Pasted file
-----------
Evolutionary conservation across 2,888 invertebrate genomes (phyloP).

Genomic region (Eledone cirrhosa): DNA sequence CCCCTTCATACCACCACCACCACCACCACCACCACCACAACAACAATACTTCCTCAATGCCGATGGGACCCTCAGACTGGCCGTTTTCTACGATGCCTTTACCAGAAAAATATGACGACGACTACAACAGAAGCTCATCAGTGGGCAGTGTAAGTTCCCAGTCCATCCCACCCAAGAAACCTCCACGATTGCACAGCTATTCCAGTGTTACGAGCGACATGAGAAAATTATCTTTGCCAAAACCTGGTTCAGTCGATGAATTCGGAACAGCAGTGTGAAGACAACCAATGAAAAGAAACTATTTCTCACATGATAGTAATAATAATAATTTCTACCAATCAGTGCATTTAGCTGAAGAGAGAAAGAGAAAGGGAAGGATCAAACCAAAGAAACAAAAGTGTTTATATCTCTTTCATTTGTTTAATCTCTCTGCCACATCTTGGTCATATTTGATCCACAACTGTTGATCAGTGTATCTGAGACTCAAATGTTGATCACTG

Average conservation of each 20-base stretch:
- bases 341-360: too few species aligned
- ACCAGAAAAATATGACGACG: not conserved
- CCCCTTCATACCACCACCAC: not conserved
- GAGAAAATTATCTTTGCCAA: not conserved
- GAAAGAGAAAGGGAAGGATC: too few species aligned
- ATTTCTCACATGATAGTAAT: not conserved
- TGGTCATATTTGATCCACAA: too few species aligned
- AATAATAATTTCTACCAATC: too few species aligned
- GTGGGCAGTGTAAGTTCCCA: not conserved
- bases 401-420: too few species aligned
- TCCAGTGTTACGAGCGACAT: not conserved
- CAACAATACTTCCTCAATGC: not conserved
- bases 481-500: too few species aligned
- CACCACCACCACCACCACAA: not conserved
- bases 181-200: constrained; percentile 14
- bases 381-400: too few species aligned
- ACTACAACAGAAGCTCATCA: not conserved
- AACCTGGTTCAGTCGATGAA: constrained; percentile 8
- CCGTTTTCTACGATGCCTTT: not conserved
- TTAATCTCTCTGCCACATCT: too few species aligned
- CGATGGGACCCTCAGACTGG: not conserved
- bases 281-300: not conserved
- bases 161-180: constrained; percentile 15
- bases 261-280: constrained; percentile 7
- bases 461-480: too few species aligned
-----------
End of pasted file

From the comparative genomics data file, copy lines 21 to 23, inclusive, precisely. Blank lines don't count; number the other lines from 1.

- AACCTGGTTCAGTCGATGAA: constrained; percentile 8
- CCGTTTTCTACGATGCCTTT: not conserved
- TTAATCTCTCTGCCACATCT: too few species aligned